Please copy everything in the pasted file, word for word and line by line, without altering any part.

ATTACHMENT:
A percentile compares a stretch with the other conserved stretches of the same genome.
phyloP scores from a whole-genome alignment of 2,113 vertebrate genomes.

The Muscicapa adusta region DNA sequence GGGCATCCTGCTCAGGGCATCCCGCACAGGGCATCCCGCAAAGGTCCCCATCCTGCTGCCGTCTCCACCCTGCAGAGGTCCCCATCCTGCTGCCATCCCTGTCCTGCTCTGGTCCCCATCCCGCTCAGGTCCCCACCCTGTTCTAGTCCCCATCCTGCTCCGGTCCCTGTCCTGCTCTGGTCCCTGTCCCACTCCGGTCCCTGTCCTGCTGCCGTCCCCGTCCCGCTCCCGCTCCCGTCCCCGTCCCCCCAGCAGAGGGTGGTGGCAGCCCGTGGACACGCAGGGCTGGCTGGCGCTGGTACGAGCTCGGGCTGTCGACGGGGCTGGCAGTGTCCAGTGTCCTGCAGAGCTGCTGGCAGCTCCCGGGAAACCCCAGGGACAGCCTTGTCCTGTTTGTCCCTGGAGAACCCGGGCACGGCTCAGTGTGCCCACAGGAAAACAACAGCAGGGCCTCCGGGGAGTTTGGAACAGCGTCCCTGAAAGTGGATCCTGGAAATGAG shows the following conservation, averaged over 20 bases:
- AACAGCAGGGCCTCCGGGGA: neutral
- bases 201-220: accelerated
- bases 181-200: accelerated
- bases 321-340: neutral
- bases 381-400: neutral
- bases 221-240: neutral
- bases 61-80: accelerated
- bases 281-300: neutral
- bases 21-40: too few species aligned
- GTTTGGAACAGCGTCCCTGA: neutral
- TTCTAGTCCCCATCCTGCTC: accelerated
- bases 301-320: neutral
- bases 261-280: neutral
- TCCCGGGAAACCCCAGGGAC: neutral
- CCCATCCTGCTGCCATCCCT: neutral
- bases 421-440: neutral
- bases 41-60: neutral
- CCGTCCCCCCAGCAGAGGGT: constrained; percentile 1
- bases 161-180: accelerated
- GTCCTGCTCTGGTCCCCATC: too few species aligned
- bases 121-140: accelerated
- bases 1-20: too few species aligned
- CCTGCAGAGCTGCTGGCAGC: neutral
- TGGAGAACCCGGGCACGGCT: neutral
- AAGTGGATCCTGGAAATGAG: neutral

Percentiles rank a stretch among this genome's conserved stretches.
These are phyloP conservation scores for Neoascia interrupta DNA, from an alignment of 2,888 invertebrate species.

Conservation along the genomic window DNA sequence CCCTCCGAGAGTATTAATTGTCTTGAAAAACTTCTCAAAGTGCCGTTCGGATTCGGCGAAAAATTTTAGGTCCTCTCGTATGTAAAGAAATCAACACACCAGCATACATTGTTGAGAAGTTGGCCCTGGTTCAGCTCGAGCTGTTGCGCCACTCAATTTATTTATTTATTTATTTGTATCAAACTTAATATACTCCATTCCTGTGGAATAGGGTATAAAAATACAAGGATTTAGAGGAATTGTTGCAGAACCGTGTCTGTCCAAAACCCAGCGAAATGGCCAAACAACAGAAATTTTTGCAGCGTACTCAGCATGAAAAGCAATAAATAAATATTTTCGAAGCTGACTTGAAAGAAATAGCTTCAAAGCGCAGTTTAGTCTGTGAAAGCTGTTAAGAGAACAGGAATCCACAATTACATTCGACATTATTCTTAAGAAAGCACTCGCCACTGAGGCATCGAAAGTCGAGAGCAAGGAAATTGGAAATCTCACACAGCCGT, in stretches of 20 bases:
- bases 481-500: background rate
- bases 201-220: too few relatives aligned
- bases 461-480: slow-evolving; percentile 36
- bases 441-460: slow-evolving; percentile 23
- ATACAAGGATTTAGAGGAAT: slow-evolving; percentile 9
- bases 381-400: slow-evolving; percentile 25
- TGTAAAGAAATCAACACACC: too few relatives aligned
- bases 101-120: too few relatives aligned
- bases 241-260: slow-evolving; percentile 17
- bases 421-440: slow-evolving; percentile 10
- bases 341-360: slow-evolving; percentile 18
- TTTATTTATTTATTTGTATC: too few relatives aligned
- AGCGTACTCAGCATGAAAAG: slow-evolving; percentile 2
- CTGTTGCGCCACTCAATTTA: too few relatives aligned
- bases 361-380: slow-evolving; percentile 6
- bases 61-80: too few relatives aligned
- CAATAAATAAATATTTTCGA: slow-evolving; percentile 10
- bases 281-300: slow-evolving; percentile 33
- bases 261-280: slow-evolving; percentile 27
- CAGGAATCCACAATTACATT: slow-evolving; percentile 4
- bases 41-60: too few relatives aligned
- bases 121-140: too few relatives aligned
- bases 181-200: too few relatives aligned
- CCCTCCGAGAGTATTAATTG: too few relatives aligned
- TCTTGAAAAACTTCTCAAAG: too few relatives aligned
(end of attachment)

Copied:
A percentile compares a stretch with the other conserved stretches of the same genome.
phyloP scores from a whole-genome alignment of 2,113 vertebrate genomes.

The Muscicapa adusta region DNA sequence GGGCATCCTGCTCAGGGCATCCCGCACAGGGCATCCCGCAAAGGTCCCCATCCTGCTGCCGTCTCCACCCTGCAGAGGTCCCCATCCTGCTGCCATCCCTGTCCTGCTCTGGTCCCCATCCCGCTCAGGTCCCCACCCTGTTCTAGTCCCCATCCTGCTCCGGTCCCTGTCCTGCTCTGGTCCCTGTCCCACTCCGGTCCCTGTCCTGCTGCCGTCCCCGTCCCGCTCCCGCTCCCGTCCCCGTCCCCCCAGCAGAGGGTGGTGGCAGCCCGTGGACACGCAGGGCTGGCTGGCGCTGGTACGAGCTCGGGCTGTCGACGGGGCTGGCAGTGTCCAGTGTCCTGCAGAGCTGCTGGCAGCTCCCGGGAAACCCCAGGGACAGCCTTGTCCTGTTTGTCCCTGGAGAACCCGGGCACGGCTCAGTGTGCCCACAGGAAAACAACAGCAGGGCCTCCGGGGAGTTTGGAACAGCGTCCCTGAAAGTGGATCCTGGAAATGAG shows the following conservation, averaged over 20 bases:
- AACAGCAGGGCCTCCGGGGA: neutral
- bases 201-220: accelerated
- bases 181-200: accelerated
- bases 321-340: neutral
- bases 381-400: neutral
- bases 221-240: neutral
- bases 61-80: accelerated
- bases 281-300: neutral
- bases 21-40: too few species aligned
- GTTTGGAACAGCGTCCCTGA: neutral
- TTCTAGTCCCCATCCTGCTC: accelerated
- bases 301-320: neutral
- bases 261-280: neutral
- TCCCGGGAAACCCCAGGGAC: neutral
- CCCATCCTGCTGCCATCCCT: neutral
- bases 421-440: neutral
- bases 41-60: neutral
- CCGTCCCCCCAGCAGAGGGT: constrained; percentile 1
- bases 161-180: accelerated
- GTCCTGCTCTGGTCCCCATC: too few species aligned
- bases 121-140: accelerated
- bases 1-20: too few species aligned
- CCTGCAGAGCTGCTGGCAGC: neutral
- TGGAGAACCCGGGCACGGCT: neutral
- AAGTGGATCCTGGAAATGAG: neutral

Percentiles rank a stretch among this genome's conserved stretches.
These are phyloP conservation scores for Neoascia interrupta DNA, from an alignment of 2,888 invertebrate species.

Conservation along the genomic window DNA sequence CCCTCCGAGAGTATTAATTGTCTTGAAAAACTTCTCAAAGTGCCGTTCGGATTCGGCGAAAAATTTTAGGTCCTCTCGTATGTAAAGAAATCAACACACCAGCATACATTGTTGAGAAGTTGGCCCTGGTTCAGCTCGAGCTGTTGCGCCACTCAATTTATTTATTTATTTATTTGTATCAAACTTAATATACTCCATTCCTGTGGAATAGGGTATAAAAATACAAGGATTTAGAGGAATTGTTGCAGAACCGTGTCTGTCCAAAACCCAGCGAAATGGCCAAACAACAGAAATTTTTGCAGCGTACTCAGCATGAAAAGCAATAAATAAATATTTTCGAAGCTGACTTGAAAGAAATAGCTTCAAAGCGCAGTTTAGTCTGTGAAAGCTGTTAAGAGAACAGGAATCCACAATTACATTCGACATTATTCTTAAGAAAGCACTCGCCACTGAGGCATCGAAAGTCGAGAGCAAGGAAATTGGAAATCTCACACAGCCGT, in stretches of 20 bases:
- bases 481-500: background rate
- bases 201-220: too few relatives aligned
- bases 461-480: slow-evolving; percentile 36
- bases 441-460: slow-evolving; percentile 23
- ATACAAGGATTTAGAGGAAT: slow-evolving; percentile 9
- bases 381-400: slow-evolving; percentile 25
- TGTAAAGAAATCAACACACC: too few relatives aligned
- bases 101-120: too few relatives aligned
- bases 241-260: slow-evolving; percentile 17
- bases 421-440: slow-evolving; percentile 10
- bases 341-360: slow-evolving; percentile 18
- TTTATTTATTTATTTGTATC: too few relatives aligned
- AGCGTACTCAGCATGAAAAG: slow-evolving; percentile 2
- CTGTTGCGCCACTCAATTTA: too few relatives aligned
- bases 361-380: slow-evolving; percentile 6
- bases 61-80: too few relatives aligned
- CAATAAATAAATATTTTCGA: slow-evolving; percentile 10
- bases 281-300: slow-evolving; percentile 33
- bases 261-280: slow-evolving; percentile 27
- CAGGAATCCACAATTACATT: slow-evolving; percentile 4
- bases 41-60: too few relatives aligned
- bases 121-140: too few relatives aligned
- bases 181-200: too few relatives aligned
- CCCTCCGAGAGTATTAATTG: too few relatives aligned
- TCTTGAAAAACTTCTCAAAG: too few relatives aligned